Table of Contents

Global Governance of Labour Rights

Global Governance of Labour Rights

Assessing the Effectiveness of Transnational Public and Private Policy Initiatives

Leuven Global Governance series

Edited by Axel Marx, Jan Wouters, Glenn Rayp and Laura Beke

This insightful book incorporates perspectives from several disciplines to provide a unique systematic analysis of emerging public and private initiatives in global labour rights governance. The expert contributors explore the complexities of labour rights governance in a global economy characterized by transnational supply chains. They assess how transnational, intergovernmental and private initiatives aim to address the challenges of global labour rights protection before discussing the effectiveness of these initiatives and presenting new empirical findings. The book concludes with a detailed reflection on how to strengthen the global regime of labour rights governance.

Chapter 8: The rapprochement of ILO standards and CSR mechanisms: towards a positive understanding of the ‘privatization’ of international labour standards

Ruben Zandvliet and Paul van der Heijden

Subjects: law - academic, human rights, labour, employment law, regulation and governance, politics and public policy, human rights, regulation and governance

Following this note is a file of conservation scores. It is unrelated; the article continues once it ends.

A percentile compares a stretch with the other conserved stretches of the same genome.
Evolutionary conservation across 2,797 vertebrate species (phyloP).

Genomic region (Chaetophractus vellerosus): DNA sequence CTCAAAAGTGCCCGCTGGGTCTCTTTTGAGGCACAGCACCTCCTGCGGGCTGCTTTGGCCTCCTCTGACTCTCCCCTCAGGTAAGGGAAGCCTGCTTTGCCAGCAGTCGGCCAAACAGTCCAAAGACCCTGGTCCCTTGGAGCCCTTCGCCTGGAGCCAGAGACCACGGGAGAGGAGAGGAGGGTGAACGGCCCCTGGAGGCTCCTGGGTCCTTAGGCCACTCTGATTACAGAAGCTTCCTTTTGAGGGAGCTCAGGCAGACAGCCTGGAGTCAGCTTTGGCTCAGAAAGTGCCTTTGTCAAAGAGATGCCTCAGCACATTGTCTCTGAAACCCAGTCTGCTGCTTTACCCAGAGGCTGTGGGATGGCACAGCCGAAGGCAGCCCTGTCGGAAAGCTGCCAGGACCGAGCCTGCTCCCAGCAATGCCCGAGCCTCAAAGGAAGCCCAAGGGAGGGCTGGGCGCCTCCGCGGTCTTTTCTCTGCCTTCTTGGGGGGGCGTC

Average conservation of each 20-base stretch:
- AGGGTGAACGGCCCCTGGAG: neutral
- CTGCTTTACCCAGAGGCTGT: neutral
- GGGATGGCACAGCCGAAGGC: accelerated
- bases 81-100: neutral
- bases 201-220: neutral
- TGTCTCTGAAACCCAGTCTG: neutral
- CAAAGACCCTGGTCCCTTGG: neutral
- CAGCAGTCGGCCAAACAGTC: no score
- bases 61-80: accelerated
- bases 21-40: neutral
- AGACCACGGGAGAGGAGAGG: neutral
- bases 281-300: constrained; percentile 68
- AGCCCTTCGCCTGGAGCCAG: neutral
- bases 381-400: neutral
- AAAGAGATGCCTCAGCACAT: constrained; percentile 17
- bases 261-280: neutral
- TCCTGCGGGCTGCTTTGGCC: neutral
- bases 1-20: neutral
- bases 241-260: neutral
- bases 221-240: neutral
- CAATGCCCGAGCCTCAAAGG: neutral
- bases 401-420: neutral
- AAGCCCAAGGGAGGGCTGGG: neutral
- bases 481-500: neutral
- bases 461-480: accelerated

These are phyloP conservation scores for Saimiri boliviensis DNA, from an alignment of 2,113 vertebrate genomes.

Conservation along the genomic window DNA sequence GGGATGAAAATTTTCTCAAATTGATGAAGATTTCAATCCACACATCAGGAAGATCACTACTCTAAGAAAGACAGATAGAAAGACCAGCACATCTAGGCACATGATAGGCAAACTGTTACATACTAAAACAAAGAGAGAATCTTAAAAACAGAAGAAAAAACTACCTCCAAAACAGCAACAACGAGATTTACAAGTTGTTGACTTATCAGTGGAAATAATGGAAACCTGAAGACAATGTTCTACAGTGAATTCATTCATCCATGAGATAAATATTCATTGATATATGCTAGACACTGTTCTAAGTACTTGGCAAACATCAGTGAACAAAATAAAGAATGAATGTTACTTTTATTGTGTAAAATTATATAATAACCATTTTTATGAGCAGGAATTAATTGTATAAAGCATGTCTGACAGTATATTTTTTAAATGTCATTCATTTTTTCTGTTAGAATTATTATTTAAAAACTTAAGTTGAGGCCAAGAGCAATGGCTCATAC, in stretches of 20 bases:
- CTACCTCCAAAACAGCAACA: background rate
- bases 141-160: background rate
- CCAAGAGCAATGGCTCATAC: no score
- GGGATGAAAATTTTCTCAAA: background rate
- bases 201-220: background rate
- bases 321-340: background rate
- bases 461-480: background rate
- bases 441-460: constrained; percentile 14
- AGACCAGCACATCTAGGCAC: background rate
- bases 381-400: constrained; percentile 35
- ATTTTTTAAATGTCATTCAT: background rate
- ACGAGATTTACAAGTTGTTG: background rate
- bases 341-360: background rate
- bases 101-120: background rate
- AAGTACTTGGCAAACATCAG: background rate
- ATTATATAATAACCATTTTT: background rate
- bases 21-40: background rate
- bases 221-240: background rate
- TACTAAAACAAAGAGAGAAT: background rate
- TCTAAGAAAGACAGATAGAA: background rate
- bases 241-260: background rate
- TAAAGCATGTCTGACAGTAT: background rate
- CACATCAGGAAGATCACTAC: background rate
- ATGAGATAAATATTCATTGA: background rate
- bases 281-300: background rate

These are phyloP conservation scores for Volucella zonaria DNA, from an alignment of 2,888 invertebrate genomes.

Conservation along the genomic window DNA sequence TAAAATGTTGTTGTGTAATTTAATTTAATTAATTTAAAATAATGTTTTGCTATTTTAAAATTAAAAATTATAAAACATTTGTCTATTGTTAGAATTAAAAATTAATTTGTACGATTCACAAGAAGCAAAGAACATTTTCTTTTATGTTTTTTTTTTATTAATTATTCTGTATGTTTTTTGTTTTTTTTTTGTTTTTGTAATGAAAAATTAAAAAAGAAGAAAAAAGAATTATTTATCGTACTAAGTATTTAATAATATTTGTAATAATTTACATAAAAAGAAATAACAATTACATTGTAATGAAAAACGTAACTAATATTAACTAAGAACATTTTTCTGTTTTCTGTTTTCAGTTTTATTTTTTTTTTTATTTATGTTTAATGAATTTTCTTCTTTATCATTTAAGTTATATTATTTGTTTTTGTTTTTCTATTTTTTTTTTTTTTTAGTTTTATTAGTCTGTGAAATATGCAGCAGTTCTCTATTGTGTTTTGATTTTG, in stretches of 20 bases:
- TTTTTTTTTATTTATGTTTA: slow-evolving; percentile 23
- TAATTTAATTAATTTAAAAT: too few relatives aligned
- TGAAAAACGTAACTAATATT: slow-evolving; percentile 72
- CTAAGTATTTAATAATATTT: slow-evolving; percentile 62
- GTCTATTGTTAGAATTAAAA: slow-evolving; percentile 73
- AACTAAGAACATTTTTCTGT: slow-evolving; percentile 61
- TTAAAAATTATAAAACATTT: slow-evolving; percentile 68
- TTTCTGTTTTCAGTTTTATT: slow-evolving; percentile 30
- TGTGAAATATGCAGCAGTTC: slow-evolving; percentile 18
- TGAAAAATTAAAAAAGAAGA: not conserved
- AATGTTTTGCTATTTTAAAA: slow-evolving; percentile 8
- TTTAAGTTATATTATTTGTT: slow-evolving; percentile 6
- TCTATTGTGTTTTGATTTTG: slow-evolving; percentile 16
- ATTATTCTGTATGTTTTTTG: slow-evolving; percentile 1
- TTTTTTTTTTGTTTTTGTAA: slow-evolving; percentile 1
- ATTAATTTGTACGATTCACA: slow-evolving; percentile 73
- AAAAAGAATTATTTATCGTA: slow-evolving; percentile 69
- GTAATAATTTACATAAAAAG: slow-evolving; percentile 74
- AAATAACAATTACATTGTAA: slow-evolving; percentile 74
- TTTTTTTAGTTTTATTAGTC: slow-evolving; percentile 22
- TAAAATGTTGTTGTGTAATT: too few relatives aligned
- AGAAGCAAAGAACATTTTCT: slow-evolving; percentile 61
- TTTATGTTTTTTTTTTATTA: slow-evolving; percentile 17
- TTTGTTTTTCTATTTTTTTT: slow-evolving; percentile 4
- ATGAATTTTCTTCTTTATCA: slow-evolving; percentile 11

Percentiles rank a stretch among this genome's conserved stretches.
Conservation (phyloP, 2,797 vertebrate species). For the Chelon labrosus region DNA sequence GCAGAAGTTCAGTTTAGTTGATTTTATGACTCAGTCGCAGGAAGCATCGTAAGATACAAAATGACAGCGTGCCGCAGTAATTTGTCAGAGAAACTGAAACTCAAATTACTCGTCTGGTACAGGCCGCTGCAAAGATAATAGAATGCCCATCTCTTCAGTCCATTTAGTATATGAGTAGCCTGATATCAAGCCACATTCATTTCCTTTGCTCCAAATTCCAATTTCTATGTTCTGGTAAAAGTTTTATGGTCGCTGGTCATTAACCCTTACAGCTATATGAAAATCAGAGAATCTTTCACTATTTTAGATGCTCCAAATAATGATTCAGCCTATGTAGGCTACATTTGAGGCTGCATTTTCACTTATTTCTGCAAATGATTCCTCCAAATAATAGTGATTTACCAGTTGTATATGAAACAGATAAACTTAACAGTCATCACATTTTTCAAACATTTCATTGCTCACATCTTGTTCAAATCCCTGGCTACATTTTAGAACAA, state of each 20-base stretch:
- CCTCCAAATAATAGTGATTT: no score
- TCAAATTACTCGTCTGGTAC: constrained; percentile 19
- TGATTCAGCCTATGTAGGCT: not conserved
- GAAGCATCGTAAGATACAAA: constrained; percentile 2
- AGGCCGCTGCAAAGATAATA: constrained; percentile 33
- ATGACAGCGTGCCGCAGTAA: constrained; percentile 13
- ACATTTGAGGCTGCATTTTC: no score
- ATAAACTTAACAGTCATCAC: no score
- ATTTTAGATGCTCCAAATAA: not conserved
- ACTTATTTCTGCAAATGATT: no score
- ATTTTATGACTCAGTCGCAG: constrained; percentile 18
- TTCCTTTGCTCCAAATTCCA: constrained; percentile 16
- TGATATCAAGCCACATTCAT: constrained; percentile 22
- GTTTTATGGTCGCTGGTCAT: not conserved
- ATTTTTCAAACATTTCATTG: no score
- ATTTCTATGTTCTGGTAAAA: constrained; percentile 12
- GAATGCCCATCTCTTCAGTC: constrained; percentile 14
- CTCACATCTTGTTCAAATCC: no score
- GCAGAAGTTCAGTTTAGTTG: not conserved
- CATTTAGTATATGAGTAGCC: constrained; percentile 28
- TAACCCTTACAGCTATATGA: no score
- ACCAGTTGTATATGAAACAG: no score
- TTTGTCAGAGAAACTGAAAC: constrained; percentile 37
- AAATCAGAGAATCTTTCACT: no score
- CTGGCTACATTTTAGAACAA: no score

Extract

According to The Body Shop founder Anita Roddick, ‘The business of business should not just be about money, it should be about responsibility. It should be about public good, not private greed.’ One of the central questions in the debate about corporate social responsibility (CSR) is whether the ‘public good’ is defined by private or public actors and processes. Most definitions of CSR appear to support the former position. According to the International Labour Organization (ILO), ‘CSR is a voluntary, enterprise-driven initiative and refers to activities that are considered to exceed compliance with the law’. Still, private and public regulation intersect in various ways. Critics of CSR raise two concerns in this regard. First, there is the ‘displacement hypothesis’, which holds that CSR crowds out public regulatory initiatives. By taking the initiative to codify their social commitments companies pre-empt legislation.

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